The U.S. Military is looking to relocate some of their predator drones, sending some to South and Central America, according to a new article in Wired Magazine.
As US forces come home from Afghanistan, the US military seems to have a surplus of predator drones -- remotely operated unmanned aircraft vehicles often used to carry out attacks and intelligence gathering missions. Drones previously used in Afghanistan will be given to "operational missions by previously undeserved" commands, including those in the Pacific and in Southern America, according to Chief of Staff of the Air Force, General Norton Schwartz. While the exact number of drones, which will be sent to Latin America remains unknown, the implications of their presence remain hotly contested.
Some question whether their presence in the region is even necessary or whether they will be effective in thwarting drug traffickers. Micah Zenko of the Council on Foreign Relations told Wired Magazine that while the drones could help with spy missions in South America, there is no good reason to use their attack capabilities.
“There is no strategic rationale for the United States to be responding to the flow of drugs from Latin America with the tactical use of kinetic force against drug planes or boats you happen to be able to find, ” he said. Furthermore, Zenko noted that the drones might be better used for United Nations peacekeeping operations in regions like Southern Sudan. “3,800 troops deployed right now for an [area] of 2,100 kilometers, with poor roads that wash out in the rainy season,” Zenko told Wired Magazine. “The deployment of these [spy] capabilities, and associated logistics and training infrastructure, would make a huge difference.”
Just days after the announcement that drone presence will be increased in Latin America, the Pew Research Center released a study suggesting that the Obama administration’s use of unmanned drone strikes to kill terror suspects is widely opposed around the world. On Wednesday, Pew reported that in 17 out of 21 countries surveyed, "more than half of the people disapproved of U.S. drone attacks targeting extremist leaders and groups in nations such as Pakistan, Yemen and Somalia," according to The Associated Press. But a majority of Americans, 62 percent, approve the increased drone strikes.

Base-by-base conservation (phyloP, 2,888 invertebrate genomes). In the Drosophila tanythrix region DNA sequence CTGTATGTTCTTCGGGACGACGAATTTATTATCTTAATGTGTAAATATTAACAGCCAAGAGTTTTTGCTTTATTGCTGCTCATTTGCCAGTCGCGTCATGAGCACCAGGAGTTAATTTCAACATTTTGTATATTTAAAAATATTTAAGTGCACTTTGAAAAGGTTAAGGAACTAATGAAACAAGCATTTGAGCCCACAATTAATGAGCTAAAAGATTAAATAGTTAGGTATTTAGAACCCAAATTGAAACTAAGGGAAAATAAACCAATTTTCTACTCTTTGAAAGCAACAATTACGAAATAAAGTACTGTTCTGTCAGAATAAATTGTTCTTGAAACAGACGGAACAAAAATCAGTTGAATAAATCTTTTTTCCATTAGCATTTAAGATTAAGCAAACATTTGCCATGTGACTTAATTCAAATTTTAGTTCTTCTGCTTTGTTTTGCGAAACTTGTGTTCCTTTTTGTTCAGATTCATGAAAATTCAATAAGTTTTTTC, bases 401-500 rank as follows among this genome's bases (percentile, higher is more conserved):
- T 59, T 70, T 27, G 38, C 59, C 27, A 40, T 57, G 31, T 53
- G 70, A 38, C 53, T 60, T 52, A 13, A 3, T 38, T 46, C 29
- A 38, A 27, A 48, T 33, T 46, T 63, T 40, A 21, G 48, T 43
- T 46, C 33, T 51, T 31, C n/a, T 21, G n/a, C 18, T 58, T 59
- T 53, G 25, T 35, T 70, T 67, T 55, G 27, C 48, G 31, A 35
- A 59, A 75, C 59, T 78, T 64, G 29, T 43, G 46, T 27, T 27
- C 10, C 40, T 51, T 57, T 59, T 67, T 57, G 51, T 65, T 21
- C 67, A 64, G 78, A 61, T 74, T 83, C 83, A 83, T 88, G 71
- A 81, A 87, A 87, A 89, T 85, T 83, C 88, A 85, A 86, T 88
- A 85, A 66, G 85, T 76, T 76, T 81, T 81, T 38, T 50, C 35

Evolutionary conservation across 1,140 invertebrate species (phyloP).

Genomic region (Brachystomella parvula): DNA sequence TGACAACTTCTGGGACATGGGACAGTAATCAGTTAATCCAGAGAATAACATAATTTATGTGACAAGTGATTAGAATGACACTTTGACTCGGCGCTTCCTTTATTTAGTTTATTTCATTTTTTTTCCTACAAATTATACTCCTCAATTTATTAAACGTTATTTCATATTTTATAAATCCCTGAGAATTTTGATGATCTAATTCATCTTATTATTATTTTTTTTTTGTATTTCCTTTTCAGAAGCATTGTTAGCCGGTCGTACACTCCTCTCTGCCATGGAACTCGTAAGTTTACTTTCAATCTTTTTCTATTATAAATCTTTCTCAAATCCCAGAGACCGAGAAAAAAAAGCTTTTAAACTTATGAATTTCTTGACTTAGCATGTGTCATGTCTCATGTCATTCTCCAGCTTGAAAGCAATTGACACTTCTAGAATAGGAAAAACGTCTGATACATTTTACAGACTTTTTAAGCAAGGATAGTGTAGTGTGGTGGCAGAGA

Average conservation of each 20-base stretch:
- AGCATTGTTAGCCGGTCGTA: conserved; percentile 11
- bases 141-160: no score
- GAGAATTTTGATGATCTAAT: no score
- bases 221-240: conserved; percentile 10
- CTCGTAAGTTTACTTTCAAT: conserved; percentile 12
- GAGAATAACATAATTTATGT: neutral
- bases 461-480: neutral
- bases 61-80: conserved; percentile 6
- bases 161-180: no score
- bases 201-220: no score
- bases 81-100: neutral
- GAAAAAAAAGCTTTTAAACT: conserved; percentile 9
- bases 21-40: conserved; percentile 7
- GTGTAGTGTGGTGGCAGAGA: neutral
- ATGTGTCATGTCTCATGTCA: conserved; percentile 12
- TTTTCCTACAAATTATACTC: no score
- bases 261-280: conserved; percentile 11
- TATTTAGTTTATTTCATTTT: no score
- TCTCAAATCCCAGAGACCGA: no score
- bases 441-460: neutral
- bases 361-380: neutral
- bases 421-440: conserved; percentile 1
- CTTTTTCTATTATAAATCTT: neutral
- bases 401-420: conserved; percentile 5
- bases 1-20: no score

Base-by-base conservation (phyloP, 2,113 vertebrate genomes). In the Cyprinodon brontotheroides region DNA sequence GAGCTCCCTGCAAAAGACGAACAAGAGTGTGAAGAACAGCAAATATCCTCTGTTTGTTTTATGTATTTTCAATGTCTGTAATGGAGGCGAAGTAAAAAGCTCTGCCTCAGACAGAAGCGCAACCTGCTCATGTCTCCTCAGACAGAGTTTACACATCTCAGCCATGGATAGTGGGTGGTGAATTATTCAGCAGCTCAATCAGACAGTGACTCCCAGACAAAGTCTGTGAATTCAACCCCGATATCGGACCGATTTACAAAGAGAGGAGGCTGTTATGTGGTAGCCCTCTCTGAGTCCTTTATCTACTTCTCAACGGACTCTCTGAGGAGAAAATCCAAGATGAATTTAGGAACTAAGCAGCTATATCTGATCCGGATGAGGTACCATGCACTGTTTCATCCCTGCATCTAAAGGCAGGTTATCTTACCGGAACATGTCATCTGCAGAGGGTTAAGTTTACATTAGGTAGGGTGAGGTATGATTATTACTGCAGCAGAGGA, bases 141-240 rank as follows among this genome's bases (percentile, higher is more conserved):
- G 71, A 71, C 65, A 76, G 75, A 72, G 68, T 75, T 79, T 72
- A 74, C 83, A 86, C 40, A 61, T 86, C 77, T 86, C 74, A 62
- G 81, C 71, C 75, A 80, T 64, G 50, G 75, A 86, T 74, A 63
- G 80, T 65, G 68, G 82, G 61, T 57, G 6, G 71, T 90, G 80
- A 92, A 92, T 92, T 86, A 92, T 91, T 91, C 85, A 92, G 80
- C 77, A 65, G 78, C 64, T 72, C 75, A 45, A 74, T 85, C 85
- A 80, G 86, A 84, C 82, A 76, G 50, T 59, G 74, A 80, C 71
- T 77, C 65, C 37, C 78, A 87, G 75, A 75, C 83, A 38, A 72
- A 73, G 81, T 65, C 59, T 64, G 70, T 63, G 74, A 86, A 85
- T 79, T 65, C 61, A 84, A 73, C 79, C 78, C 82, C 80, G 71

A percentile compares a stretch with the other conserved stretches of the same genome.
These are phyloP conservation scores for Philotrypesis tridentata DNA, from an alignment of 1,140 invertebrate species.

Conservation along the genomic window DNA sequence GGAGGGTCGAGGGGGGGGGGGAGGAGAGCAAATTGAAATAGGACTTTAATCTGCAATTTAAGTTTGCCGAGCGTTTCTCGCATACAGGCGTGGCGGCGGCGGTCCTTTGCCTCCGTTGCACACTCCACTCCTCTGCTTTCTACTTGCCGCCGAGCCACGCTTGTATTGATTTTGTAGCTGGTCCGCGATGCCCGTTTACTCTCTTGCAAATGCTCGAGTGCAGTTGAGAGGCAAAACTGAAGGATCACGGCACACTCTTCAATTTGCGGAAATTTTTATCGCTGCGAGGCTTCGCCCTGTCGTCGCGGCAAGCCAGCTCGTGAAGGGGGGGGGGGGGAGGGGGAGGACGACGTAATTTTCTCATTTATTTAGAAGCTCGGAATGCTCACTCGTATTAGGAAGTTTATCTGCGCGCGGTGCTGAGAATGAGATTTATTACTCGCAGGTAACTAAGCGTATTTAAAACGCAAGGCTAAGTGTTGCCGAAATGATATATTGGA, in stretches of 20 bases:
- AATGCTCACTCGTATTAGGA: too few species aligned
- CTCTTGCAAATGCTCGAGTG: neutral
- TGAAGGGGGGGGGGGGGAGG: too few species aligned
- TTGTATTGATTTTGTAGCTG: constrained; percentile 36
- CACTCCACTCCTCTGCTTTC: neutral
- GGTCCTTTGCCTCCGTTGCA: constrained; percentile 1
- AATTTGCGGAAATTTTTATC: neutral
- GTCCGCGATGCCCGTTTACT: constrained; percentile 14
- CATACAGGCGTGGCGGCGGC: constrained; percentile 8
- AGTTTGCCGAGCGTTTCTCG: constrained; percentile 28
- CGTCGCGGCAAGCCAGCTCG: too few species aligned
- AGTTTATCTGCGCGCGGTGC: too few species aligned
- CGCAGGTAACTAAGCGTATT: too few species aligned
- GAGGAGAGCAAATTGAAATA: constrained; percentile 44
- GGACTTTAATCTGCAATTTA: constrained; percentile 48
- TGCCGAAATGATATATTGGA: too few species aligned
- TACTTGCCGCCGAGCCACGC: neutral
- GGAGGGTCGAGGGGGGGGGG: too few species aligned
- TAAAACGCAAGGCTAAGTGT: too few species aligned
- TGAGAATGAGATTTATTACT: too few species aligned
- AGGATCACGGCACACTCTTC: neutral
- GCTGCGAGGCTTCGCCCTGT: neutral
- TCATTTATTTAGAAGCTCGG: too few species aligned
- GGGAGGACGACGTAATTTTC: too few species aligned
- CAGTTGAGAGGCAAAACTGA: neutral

Despite international disapproval of the tactic, the Obama administration insists that the drone campaigns have been effective and have saved American lives. Drone strikes have killed numerous "high-value leaders", "arguably more than any other method including more than a decade of special operations raids inside Afghanistan," according to The Associated Press. Earlier this month, a drone strike killed al-Qaeda's second in command, Abu Yahya al-Libi.
"In order to prevent terrorist attacks on the United States and to save American lives, the United States government conducts targeted strikes against specific al-Qaida terrorists, sometimes using remotely piloted aircrafts, often referred to publicly as drones,” White House counterterrorism chief John Brennan said earlier this year, according to The Associated Press.
Predator drones are not just being used abroad, however. The U.S. Customs and Border Protection agency have increased the use of the aircraft to patrol the Southern borderlands and interior for drug raids. Last month, the agency announced that two new unmanned drones would fly in Washington states' airspace. The drones deployed in Washington will be 10,000-pound Predator-B unmanned aircraft with 950-mile coverage ranges that can stay in the air for up to 20 hours at a time, border patrol spokesperson Gina Gray told The Associated Press. The announcement came as part of the Department of Homeland Security's six year effort to build the nation's "largest fleet of domestic surveillance drones."
Critics of the use of unmanned aircraft on U.S. soil (and airspace) say Predator drones are not as effective as less pricey aircraft in drug-smuggling cases, and could be an invasion of privacy for American citizens. "The border drones require an hour of maintenance for every hour they fly," they cost about $3,000 an hour to operate, and the amount of drugs seized in raids initiated by drone-supplied information was described as "not impressive" by the man who supervises the initiative, according the LA Times. The ACLU called drones "a large step closer to a surveillance society in which our every move is monitored, tracked, recorded, and scrutinized by the authorities.”
Some believe the use of predator drones in Latin America is not really about making narcotic raids more successful, but more about opening this region of the world to the use of the new technology. Peter Singer of the Brookings Institution told Wired Magazine that he suspects the U.S. military wants to use the technology in Latin America to "make sure the system doesn’t get pigeonholed as being just for Afghanistan or Iraq.”
“You want to build up familiarity with the systems and its uses, and even foibles, in other commands, so that when you use it more operationally in the future you have a base to build on.” Singer added, “And finally, as you introduce a system into a new area and to new people, they will innovate and find new uses for it.”